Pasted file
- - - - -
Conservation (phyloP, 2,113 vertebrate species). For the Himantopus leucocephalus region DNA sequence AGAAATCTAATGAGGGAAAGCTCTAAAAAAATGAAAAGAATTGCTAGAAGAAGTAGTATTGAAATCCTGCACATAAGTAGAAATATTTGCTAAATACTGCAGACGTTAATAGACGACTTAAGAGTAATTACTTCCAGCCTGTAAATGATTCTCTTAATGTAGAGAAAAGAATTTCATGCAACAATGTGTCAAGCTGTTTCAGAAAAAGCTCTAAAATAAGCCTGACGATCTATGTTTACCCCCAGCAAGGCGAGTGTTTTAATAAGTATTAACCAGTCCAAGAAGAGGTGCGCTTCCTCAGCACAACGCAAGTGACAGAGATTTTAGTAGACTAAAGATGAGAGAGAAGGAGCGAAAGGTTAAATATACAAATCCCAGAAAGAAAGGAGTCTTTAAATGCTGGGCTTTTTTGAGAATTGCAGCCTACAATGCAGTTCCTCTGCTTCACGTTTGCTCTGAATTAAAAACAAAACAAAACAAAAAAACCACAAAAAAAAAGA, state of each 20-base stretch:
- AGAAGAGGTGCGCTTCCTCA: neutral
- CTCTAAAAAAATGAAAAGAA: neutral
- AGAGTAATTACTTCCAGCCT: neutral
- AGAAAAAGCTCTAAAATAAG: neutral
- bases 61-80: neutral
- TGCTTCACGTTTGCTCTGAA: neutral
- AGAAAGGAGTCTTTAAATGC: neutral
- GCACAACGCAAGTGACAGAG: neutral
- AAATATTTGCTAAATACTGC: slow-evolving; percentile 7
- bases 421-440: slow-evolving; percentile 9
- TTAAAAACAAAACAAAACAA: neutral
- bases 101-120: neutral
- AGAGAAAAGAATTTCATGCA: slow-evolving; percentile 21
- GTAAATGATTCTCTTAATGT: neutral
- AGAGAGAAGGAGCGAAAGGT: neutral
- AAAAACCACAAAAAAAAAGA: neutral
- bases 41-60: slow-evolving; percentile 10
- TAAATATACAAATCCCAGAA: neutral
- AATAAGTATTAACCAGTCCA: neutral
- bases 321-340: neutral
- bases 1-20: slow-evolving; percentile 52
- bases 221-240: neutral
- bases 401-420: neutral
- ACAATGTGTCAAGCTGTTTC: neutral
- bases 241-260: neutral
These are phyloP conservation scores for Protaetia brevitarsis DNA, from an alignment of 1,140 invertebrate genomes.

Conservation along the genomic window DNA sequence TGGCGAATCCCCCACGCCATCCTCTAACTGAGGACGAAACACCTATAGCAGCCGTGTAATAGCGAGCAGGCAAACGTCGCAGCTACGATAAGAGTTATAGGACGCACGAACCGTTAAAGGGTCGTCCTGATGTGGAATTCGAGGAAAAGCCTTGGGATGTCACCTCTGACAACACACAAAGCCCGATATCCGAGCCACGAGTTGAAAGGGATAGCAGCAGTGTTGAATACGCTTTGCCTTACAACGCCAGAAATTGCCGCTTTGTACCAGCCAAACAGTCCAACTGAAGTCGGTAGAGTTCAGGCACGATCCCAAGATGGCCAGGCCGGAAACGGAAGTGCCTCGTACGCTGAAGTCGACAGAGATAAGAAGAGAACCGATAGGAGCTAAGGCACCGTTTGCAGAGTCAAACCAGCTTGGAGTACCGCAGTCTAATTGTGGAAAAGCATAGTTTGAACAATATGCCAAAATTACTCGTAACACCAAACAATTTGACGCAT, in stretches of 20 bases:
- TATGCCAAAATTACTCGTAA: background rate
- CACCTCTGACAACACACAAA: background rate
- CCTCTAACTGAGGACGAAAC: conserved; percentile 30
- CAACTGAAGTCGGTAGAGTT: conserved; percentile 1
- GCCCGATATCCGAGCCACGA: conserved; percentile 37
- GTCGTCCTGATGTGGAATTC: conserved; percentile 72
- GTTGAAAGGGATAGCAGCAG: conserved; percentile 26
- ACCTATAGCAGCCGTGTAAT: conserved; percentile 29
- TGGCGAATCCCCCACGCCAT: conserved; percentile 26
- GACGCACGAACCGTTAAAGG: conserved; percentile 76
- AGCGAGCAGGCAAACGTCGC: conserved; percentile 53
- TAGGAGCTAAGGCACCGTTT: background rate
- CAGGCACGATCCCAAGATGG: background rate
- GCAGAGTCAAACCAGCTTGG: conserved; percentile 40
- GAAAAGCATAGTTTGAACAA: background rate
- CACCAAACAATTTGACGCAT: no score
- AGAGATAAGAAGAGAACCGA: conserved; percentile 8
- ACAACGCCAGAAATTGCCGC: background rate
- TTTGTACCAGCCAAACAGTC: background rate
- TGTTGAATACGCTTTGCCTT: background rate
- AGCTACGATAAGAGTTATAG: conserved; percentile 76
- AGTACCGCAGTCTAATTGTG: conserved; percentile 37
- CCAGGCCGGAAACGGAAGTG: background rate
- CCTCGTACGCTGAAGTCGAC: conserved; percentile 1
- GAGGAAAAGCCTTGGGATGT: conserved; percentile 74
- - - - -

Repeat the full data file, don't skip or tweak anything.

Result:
Conservation (phyloP, 2,113 vertebrate species). For the Himantopus leucocephalus region DNA sequence AGAAATCTAATGAGGGAAAGCTCTAAAAAAATGAAAAGAATTGCTAGAAGAAGTAGTATTGAAATCCTGCACATAAGTAGAAATATTTGCTAAATACTGCAGACGTTAATAGACGACTTAAGAGTAATTACTTCCAGCCTGTAAATGATTCTCTTAATGTAGAGAAAAGAATTTCATGCAACAATGTGTCAAGCTGTTTCAGAAAAAGCTCTAAAATAAGCCTGACGATCTATGTTTACCCCCAGCAAGGCGAGTGTTTTAATAAGTATTAACCAGTCCAAGAAGAGGTGCGCTTCCTCAGCACAACGCAAGTGACAGAGATTTTAGTAGACTAAAGATGAGAGAGAAGGAGCGAAAGGTTAAATATACAAATCCCAGAAAGAAAGGAGTCTTTAAATGCTGGGCTTTTTTGAGAATTGCAGCCTACAATGCAGTTCCTCTGCTTCACGTTTGCTCTGAATTAAAAACAAAACAAAACAAAAAAACCACAAAAAAAAAGA, state of each 20-base stretch:
- AGAAGAGGTGCGCTTCCTCA: neutral
- CTCTAAAAAAATGAAAAGAA: neutral
- AGAGTAATTACTTCCAGCCT: neutral
- AGAAAAAGCTCTAAAATAAG: neutral
- bases 61-80: neutral
- TGCTTCACGTTTGCTCTGAA: neutral
- AGAAAGGAGTCTTTAAATGC: neutral
- GCACAACGCAAGTGACAGAG: neutral
- AAATATTTGCTAAATACTGC: slow-evolving; percentile 7
- bases 421-440: slow-evolving; percentile 9
- TTAAAAACAAAACAAAACAA: neutral
- bases 101-120: neutral
- AGAGAAAAGAATTTCATGCA: slow-evolving; percentile 21
- GTAAATGATTCTCTTAATGT: neutral
- AGAGAGAAGGAGCGAAAGGT: neutral
- AAAAACCACAAAAAAAAAGA: neutral
- bases 41-60: slow-evolving; percentile 10
- TAAATATACAAATCCCAGAA: neutral
- AATAAGTATTAACCAGTCCA: neutral
- bases 321-340: neutral
- bases 1-20: slow-evolving; percentile 52
- bases 221-240: neutral
- bases 401-420: neutral
- ACAATGTGTCAAGCTGTTTC: neutral
- bases 241-260: neutral
These are phyloP conservation scores for Protaetia brevitarsis DNA, from an alignment of 1,140 invertebrate genomes.

Conservation along the genomic window DNA sequence TGGCGAATCCCCCACGCCATCCTCTAACTGAGGACGAAACACCTATAGCAGCCGTGTAATAGCGAGCAGGCAAACGTCGCAGCTACGATAAGAGTTATAGGACGCACGAACCGTTAAAGGGTCGTCCTGATGTGGAATTCGAGGAAAAGCCTTGGGATGTCACCTCTGACAACACACAAAGCCCGATATCCGAGCCACGAGTTGAAAGGGATAGCAGCAGTGTTGAATACGCTTTGCCTTACAACGCCAGAAATTGCCGCTTTGTACCAGCCAAACAGTCCAACTGAAGTCGGTAGAGTTCAGGCACGATCCCAAGATGGCCAGGCCGGAAACGGAAGTGCCTCGTACGCTGAAGTCGACAGAGATAAGAAGAGAACCGATAGGAGCTAAGGCACCGTTTGCAGAGTCAAACCAGCTTGGAGTACCGCAGTCTAATTGTGGAAAAGCATAGTTTGAACAATATGCCAAAATTACTCGTAACACCAAACAATTTGACGCAT, in stretches of 20 bases:
- TATGCCAAAATTACTCGTAA: background rate
- CACCTCTGACAACACACAAA: background rate
- CCTCTAACTGAGGACGAAAC: conserved; percentile 30
- CAACTGAAGTCGGTAGAGTT: conserved; percentile 1
- GCCCGATATCCGAGCCACGA: conserved; percentile 37
- GTCGTCCTGATGTGGAATTC: conserved; percentile 72
- GTTGAAAGGGATAGCAGCAG: conserved; percentile 26
- ACCTATAGCAGCCGTGTAAT: conserved; percentile 29
- TGGCGAATCCCCCACGCCAT: conserved; percentile 26
- GACGCACGAACCGTTAAAGG: conserved; percentile 76
- AGCGAGCAGGCAAACGTCGC: conserved; percentile 53
- TAGGAGCTAAGGCACCGTTT: background rate
- CAGGCACGATCCCAAGATGG: background rate
- GCAGAGTCAAACCAGCTTGG: conserved; percentile 40
- GAAAAGCATAGTTTGAACAA: background rate
- CACCAAACAATTTGACGCAT: no score
- AGAGATAAGAAGAGAACCGA: conserved; percentile 8
- ACAACGCCAGAAATTGCCGC: background rate
- TTTGTACCAGCCAAACAGTC: background rate
- TGTTGAATACGCTTTGCCTT: background rate
- AGCTACGATAAGAGTTATAG: conserved; percentile 76
- AGTACCGCAGTCTAATTGTG: conserved; percentile 37
- CCAGGCCGGAAACGGAAGTG: background rate
- CCTCGTACGCTGAAGTCGAC: conserved; percentile 1
- GAGGAAAAGCCTTGGGATGT: conserved; percentile 74